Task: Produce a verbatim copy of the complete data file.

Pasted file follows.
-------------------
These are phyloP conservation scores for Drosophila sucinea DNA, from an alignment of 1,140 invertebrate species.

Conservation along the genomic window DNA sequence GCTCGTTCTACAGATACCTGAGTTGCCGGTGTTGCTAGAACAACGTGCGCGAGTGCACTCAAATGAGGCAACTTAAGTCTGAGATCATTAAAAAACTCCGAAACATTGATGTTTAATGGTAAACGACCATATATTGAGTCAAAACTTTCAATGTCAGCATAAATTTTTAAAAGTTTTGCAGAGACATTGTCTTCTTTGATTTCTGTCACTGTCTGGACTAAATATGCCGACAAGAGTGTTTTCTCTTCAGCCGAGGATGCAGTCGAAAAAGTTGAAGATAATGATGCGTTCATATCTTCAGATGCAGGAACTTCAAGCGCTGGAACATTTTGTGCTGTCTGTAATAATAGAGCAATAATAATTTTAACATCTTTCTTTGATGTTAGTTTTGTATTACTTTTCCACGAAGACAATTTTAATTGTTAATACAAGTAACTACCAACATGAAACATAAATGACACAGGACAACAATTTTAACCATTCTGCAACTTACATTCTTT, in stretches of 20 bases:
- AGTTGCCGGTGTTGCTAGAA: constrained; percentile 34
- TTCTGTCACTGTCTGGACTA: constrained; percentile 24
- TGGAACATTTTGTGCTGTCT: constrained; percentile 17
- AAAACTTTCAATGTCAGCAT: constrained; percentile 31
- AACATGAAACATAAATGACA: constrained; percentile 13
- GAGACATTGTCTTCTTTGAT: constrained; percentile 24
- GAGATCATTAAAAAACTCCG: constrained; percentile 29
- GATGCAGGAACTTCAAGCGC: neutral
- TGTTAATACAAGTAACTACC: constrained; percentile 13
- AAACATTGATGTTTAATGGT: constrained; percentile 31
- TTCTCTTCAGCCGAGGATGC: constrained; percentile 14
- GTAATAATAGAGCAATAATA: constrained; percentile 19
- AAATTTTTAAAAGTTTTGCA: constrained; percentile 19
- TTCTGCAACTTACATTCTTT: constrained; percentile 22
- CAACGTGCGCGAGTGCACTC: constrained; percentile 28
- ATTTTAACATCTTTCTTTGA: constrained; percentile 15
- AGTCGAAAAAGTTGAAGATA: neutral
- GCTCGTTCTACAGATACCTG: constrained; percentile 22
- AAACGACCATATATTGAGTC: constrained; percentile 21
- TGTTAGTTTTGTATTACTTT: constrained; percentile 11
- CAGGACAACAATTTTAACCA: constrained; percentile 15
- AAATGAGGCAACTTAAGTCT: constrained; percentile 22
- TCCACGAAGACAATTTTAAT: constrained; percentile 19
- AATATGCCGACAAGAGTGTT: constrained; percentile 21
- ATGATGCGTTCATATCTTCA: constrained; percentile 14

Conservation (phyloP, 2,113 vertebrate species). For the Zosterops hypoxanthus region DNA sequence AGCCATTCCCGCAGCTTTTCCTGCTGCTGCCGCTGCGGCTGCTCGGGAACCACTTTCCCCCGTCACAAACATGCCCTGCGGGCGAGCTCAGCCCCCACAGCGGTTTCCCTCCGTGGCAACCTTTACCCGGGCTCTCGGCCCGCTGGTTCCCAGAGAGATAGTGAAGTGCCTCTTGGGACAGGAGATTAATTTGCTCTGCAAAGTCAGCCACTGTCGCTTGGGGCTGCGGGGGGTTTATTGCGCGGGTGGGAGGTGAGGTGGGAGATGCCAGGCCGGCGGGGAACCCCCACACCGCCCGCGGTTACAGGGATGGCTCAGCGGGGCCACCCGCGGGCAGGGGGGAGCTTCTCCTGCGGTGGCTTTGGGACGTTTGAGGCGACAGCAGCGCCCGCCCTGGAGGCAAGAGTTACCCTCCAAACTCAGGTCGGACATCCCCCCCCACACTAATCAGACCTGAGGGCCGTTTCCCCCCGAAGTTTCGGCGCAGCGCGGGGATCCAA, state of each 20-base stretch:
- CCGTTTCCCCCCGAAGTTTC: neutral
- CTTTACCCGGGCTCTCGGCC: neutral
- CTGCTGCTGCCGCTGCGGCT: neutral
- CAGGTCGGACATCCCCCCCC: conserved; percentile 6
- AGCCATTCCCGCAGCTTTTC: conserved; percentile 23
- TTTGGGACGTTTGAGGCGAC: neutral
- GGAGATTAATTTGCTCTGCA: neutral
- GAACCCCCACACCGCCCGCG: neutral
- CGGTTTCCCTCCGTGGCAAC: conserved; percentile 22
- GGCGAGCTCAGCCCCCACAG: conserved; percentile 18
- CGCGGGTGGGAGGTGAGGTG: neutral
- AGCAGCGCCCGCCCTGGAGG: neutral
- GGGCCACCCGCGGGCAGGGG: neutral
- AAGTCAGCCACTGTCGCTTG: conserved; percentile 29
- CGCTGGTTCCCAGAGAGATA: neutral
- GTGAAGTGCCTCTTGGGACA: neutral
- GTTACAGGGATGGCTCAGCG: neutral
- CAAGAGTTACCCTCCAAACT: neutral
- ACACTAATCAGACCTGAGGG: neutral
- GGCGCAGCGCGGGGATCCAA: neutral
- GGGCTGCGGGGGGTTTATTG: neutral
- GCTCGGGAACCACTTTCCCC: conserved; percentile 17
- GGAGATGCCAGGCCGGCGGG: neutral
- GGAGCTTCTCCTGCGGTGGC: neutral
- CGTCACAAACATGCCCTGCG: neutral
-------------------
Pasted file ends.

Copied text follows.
These are phyloP conservation scores for Drosophila sucinea DNA, from an alignment of 1,140 invertebrate species.

Conservation along the genomic window DNA sequence GCTCGTTCTACAGATACCTGAGTTGCCGGTGTTGCTAGAACAACGTGCGCGAGTGCACTCAAATGAGGCAACTTAAGTCTGAGATCATTAAAAAACTCCGAAACATTGATGTTTAATGGTAAACGACCATATATTGAGTCAAAACTTTCAATGTCAGCATAAATTTTTAAAAGTTTTGCAGAGACATTGTCTTCTTTGATTTCTGTCACTGTCTGGACTAAATATGCCGACAAGAGTGTTTTCTCTTCAGCCGAGGATGCAGTCGAAAAAGTTGAAGATAATGATGCGTTCATATCTTCAGATGCAGGAACTTCAAGCGCTGGAACATTTTGTGCTGTCTGTAATAATAGAGCAATAATAATTTTAACATCTTTCTTTGATGTTAGTTTTGTATTACTTTTCCACGAAGACAATTTTAATTGTTAATACAAGTAACTACCAACATGAAACATAAATGACACAGGACAACAATTTTAACCATTCTGCAACTTACATTCTTT, in stretches of 20 bases:
- AGTTGCCGGTGTTGCTAGAA: constrained; percentile 34
- TTCTGTCACTGTCTGGACTA: constrained; percentile 24
- TGGAACATTTTGTGCTGTCT: constrained; percentile 17
- AAAACTTTCAATGTCAGCAT: constrained; percentile 31
- AACATGAAACATAAATGACA: constrained; percentile 13
- GAGACATTGTCTTCTTTGAT: constrained; percentile 24
- GAGATCATTAAAAAACTCCG: constrained; percentile 29
- GATGCAGGAACTTCAAGCGC: neutral
- TGTTAATACAAGTAACTACC: constrained; percentile 13
- AAACATTGATGTTTAATGGT: constrained; percentile 31
- TTCTCTTCAGCCGAGGATGC: constrained; percentile 14
- GTAATAATAGAGCAATAATA: constrained; percentile 19
- AAATTTTTAAAAGTTTTGCA: constrained; percentile 19
- TTCTGCAACTTACATTCTTT: constrained; percentile 22
- CAACGTGCGCGAGTGCACTC: constrained; percentile 28
- ATTTTAACATCTTTCTTTGA: constrained; percentile 15
- AGTCGAAAAAGTTGAAGATA: neutral
- GCTCGTTCTACAGATACCTG: constrained; percentile 22
- AAACGACCATATATTGAGTC: constrained; percentile 21
- TGTTAGTTTTGTATTACTTT: constrained; percentile 11
- CAGGACAACAATTTTAACCA: constrained; percentile 15
- AAATGAGGCAACTTAAGTCT: constrained; percentile 22
- TCCACGAAGACAATTTTAAT: constrained; percentile 19
- AATATGCCGACAAGAGTGTT: constrained; percentile 21
- ATGATGCGTTCATATCTTCA: constrained; percentile 14

Conservation (phyloP, 2,113 vertebrate species). For the Zosterops hypoxanthus region DNA sequence AGCCATTCCCGCAGCTTTTCCTGCTGCTGCCGCTGCGGCTGCTCGGGAACCACTTTCCCCCGTCACAAACATGCCCTGCGGGCGAGCTCAGCCCCCACAGCGGTTTCCCTCCGTGGCAACCTTTACCCGGGCTCTCGGCCCGCTGGTTCCCAGAGAGATAGTGAAGTGCCTCTTGGGACAGGAGATTAATTTGCTCTGCAAAGTCAGCCACTGTCGCTTGGGGCTGCGGGGGGTTTATTGCGCGGGTGGGAGGTGAGGTGGGAGATGCCAGGCCGGCGGGGAACCCCCACACCGCCCGCGGTTACAGGGATGGCTCAGCGGGGCCACCCGCGGGCAGGGGGGAGCTTCTCCTGCGGTGGCTTTGGGACGTTTGAGGCGACAGCAGCGCCCGCCCTGGAGGCAAGAGTTACCCTCCAAACTCAGGTCGGACATCCCCCCCCACACTAATCAGACCTGAGGGCCGTTTCCCCCCGAAGTTTCGGCGCAGCGCGGGGATCCAA, state of each 20-base stretch:
- CCGTTTCCCCCCGAAGTTTC: neutral
- CTTTACCCGGGCTCTCGGCC: neutral
- CTGCTGCTGCCGCTGCGGCT: neutral
- CAGGTCGGACATCCCCCCCC: conserved; percentile 6
- AGCCATTCCCGCAGCTTTTC: conserved; percentile 23
- TTTGGGACGTTTGAGGCGAC: neutral
- GGAGATTAATTTGCTCTGCA: neutral
- GAACCCCCACACCGCCCGCG: neutral
- CGGTTTCCCTCCGTGGCAAC: conserved; percentile 22
- GGCGAGCTCAGCCCCCACAG: conserved; percentile 18
- CGCGGGTGGGAGGTGAGGTG: neutral
- AGCAGCGCCCGCCCTGGAGG: neutral
- GGGCCACCCGCGGGCAGGGG: neutral
- AAGTCAGCCACTGTCGCTTG: conserved; percentile 29
- CGCTGGTTCCCAGAGAGATA: neutral
- GTGAAGTGCCTCTTGGGACA: neutral
- GTTACAGGGATGGCTCAGCG: neutral
- CAAGAGTTACCCTCCAAACT: neutral
- ACACTAATCAGACCTGAGGG: neutral
- GGCGCAGCGCGGGGATCCAA: neutral
- GGGCTGCGGGGGGTTTATTG: neutral
- GCTCGGGAACCACTTTCCCC: conserved; percentile 17
- GGAGATGCCAGGCCGGCGGG: neutral
- GGAGCTTCTCCTGCGGTGGC: neutral
- CGTCACAAACATGCCCTGCG: neutral